Kenneth Cook remembers a time when the Saint Lawrence Valley was a much simpler place, full of lush, fertile fields and farms. He hopes of a future that will restore the land to what it once was.
I was raised in the heart of the Saint Lawrence River Valley, probably the most fertile farming region in all of New York State. Although I've yet to meet a visitor — even today — who has not been filled with awe by the valley's beauty, I can't help wishing that everyone could see it as it once was.
I'm not an old man, but I can still remember when the horse was a necessity on every farm and the countryside was dotted with small herds of cattle grazing contentedly behind rail fences.
Ah, but prosperity must come to all and so it came to us in the form of the great Saint Lawrence Seaway. Yes, I'm aware of the waterway's "benefits" to the rest of the country, but I still curse the man who spawned the idea of that huge monstrosity. (May its oil — now coating our river — seep into his grave, and his sleep be forever disturbed by the roar of the giant diesel tractors that replaced our horses.)
I can vividly recall the first major blow I saw prosperity deal to our valley. It was a warm summer morning and I — a clerk in a small country store — was waiting on half a dozen tobacco-chewing farmers. They were discussing the probabilities of a good crop that year and telling the same stories they'd told every Saturday morning since I could remember. I believe we were just in the middle of the Three-Legged Pig yarn when the first hard-hatted construction worker walked in and asked if I could cash his paycheck — "Sure," says I (we were used to cashing the farmers' milk checks, and we always had some extra money on hand). And then I turned the piece of paper over and read the amount: $357.20. An instant hush fell across the room, save for the choking sound made by one of the farmers who'd just swallowed his tobacco.
There were six farms for sale in our neighborhood the next morning, and the trend soon swept the valley. Those that couldn't be sold easily were just abandoned as their owners made their way to the nearest union hall. Month by month and year by year, those of us who stayed watched the hayfields around us turn into untended jungles of thorn bushes, tag alder and birch. Our biggest export had changed from milk to manpower as the valley's young men left the land and moved to the cities to seek their fortunes.
The decades rolled past, and this exodus — if anything — only accelerated. Finally, even I began to accept the death of the old way of life I'd loved and enjoyed. And then — just a few years ago — I happened upon a group of back-to-the-landers at a local auction.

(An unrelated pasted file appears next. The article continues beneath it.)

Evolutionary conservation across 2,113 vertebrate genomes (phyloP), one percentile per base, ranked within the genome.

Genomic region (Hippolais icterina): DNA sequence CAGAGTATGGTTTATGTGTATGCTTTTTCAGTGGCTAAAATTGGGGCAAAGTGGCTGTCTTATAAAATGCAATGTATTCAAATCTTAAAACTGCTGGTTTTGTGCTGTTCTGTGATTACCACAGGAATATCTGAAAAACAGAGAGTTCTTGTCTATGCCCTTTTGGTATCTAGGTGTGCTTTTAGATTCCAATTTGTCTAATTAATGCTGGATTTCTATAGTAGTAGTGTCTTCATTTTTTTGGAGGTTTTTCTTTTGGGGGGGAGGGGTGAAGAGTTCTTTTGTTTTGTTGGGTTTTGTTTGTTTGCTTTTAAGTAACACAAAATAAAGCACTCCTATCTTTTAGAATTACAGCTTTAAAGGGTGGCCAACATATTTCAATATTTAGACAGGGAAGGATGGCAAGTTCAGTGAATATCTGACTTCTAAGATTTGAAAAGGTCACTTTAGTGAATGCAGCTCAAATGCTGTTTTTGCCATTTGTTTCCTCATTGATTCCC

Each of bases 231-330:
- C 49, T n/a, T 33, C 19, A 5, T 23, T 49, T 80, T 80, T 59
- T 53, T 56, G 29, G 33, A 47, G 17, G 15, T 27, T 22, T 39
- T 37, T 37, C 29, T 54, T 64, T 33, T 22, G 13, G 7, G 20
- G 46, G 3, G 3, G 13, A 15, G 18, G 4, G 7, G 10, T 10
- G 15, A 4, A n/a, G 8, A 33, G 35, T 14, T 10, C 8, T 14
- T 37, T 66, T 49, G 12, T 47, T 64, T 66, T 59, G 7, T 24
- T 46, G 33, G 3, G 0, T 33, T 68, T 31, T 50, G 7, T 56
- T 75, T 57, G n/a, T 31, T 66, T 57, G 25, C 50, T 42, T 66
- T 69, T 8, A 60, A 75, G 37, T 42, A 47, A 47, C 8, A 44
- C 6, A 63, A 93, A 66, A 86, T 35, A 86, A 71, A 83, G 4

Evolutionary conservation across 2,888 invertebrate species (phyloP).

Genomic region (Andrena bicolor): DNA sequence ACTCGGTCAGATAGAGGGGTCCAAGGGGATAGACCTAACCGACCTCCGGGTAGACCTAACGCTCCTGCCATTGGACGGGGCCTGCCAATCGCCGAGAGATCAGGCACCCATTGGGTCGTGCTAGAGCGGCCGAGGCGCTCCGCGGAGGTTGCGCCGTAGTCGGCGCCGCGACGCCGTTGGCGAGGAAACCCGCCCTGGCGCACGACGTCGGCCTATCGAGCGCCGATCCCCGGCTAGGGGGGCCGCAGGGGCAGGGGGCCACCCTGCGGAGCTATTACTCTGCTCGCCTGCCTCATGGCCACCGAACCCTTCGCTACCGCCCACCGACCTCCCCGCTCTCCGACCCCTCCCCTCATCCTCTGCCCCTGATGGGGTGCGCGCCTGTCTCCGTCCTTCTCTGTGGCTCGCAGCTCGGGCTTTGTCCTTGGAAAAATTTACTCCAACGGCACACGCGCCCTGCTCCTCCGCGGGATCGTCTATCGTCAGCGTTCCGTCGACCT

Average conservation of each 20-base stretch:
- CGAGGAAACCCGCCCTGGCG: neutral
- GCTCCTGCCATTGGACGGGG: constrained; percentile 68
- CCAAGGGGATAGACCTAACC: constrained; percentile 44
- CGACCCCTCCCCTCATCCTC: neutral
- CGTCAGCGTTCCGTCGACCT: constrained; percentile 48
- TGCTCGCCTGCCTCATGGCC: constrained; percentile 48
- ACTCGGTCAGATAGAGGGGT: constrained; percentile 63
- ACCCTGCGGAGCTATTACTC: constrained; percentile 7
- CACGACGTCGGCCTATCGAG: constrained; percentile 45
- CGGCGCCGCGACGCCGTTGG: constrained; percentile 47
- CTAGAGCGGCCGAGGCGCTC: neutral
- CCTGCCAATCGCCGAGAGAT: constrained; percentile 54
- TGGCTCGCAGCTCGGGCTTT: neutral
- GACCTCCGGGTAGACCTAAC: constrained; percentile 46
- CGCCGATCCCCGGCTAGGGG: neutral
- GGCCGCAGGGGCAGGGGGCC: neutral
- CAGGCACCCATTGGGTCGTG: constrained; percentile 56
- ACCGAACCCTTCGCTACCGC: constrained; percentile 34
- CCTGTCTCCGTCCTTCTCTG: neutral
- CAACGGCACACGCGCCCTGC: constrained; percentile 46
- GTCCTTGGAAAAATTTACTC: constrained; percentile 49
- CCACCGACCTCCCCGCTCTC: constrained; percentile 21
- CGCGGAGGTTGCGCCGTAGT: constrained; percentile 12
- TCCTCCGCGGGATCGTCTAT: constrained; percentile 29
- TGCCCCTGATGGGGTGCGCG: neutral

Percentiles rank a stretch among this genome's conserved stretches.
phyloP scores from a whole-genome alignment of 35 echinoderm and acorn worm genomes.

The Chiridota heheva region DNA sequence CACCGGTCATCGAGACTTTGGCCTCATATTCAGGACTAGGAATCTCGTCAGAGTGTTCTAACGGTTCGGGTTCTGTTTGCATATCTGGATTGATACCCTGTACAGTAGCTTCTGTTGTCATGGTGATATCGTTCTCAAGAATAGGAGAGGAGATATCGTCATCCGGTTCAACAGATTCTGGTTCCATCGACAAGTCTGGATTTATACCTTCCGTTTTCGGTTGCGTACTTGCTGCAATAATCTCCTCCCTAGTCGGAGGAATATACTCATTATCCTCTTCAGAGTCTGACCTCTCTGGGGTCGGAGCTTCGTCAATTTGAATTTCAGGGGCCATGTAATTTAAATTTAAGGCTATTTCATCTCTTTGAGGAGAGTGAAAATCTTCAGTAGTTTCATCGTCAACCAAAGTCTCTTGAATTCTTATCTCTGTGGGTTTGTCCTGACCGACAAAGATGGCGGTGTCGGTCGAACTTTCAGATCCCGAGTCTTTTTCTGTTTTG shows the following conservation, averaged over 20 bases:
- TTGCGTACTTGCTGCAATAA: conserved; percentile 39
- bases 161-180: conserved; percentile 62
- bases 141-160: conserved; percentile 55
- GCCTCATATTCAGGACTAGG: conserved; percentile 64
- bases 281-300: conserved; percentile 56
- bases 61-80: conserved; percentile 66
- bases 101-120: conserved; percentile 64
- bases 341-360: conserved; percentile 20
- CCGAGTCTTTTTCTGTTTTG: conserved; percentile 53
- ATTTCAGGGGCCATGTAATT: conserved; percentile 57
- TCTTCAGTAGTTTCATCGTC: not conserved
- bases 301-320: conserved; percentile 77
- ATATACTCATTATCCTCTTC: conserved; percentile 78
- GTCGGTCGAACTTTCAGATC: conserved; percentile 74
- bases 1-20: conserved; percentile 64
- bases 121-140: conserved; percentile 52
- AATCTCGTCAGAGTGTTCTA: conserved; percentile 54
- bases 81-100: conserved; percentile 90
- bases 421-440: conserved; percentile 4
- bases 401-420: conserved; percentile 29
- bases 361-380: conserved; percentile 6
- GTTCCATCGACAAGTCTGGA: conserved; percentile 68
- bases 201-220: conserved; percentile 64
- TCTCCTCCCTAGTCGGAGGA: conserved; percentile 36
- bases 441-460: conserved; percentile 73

The easygoing friendliness, honesty and sincerity of these new folks took me -— in my mind — once again to the six Saturday morning farmers I'd been waiting on in that store so many years before, and I immediately developed an interest in these people who'd come to my valley looking for a simpler way of life. I've watched the newcomers' progress. I've gloried in their successes and felt some of the sting of their failures. And, although I know that things will never again be the way they were, I'm convinced that these back-to-basics people will preserve some of the simplicity and beauty that I remember, for my lifetime, at least.
That's why — as "one of the vanishing generation" — I say to all the younger people who want to nurture, care for and live on the land: Keep coming. You are the last hope for our disappearing family farms. And I'm sure I'm not alone in my nostalgic dreams. Others who can still recall the way life was may not yet have spoken up and welcomed you, but whether you ultimately succeed or fail, I know your efforts are being watched and appreciated by many.
And, since the work you are doing is so important, I implore all of you who are leaving the cities for the country on a quest for the Good Life to prepare yourselves well before you start out. Whether you eventually end up settling in my lovely valley or in some other utopia, you will need much knowledge to accomplish all that you are trying to do. There are many pitfalls along the way and often just plain hard work will not be enough to get you over all the rough spots. But you can do it, you must.